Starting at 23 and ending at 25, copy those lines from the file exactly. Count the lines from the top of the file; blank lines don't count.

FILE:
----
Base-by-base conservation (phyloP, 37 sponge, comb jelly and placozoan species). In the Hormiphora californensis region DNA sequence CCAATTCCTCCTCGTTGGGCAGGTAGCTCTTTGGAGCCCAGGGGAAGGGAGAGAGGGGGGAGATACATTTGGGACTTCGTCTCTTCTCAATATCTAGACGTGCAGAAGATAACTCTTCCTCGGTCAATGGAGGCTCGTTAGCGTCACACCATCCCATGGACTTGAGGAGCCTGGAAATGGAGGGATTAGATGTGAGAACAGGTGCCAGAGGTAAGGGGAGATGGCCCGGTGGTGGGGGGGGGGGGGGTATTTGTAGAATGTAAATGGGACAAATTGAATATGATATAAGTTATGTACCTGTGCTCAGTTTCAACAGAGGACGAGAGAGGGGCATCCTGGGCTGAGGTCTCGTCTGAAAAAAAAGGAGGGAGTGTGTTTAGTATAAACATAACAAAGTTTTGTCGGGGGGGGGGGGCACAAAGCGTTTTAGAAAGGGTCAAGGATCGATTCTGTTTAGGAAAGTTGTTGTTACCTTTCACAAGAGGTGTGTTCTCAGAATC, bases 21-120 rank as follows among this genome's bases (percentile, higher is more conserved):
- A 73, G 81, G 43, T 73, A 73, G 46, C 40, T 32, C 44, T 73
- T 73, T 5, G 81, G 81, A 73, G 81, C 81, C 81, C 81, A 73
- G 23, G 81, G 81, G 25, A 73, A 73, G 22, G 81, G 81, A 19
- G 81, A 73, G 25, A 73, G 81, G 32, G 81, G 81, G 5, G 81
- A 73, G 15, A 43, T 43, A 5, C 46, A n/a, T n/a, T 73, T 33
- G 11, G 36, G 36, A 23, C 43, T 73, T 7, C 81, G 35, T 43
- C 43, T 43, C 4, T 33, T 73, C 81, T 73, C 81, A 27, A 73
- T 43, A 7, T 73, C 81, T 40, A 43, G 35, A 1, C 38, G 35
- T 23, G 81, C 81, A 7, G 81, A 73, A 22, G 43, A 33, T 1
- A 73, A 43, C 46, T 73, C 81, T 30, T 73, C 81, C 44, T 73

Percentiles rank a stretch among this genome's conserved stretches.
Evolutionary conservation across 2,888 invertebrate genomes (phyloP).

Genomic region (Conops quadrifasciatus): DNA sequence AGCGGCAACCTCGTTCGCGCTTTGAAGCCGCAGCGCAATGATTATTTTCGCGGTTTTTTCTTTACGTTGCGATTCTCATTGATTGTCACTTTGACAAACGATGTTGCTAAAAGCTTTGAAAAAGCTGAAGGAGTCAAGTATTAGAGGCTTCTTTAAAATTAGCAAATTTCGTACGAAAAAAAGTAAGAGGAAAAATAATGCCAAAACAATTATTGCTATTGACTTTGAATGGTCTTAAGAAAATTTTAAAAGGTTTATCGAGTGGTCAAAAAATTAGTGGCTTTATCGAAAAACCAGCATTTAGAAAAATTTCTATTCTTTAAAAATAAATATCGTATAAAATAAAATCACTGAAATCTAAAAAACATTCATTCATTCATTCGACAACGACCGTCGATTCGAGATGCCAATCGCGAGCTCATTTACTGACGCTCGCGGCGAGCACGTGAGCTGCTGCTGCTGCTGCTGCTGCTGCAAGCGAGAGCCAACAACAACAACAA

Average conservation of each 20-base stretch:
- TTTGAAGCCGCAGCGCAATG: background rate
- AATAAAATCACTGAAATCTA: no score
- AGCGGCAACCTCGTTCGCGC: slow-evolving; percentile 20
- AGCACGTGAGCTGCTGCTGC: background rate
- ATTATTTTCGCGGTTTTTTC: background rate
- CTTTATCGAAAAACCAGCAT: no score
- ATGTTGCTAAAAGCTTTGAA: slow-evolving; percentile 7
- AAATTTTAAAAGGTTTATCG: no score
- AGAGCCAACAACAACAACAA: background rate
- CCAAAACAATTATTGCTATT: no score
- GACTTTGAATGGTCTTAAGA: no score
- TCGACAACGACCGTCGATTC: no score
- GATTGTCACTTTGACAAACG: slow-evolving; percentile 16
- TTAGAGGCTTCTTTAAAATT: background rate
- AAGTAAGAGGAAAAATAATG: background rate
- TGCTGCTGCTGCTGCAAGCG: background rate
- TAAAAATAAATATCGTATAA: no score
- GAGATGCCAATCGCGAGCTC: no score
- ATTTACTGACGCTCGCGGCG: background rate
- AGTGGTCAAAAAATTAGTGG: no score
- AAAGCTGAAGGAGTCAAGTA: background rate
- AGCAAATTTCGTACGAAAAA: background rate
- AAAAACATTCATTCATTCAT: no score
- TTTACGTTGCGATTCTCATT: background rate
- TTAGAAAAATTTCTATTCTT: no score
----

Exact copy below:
- AAATTTTAAAAGGTTTATCG: no score
- AGAGCCAACAACAACAACAA: background rate
- CCAAAACAATTATTGCTATT: no score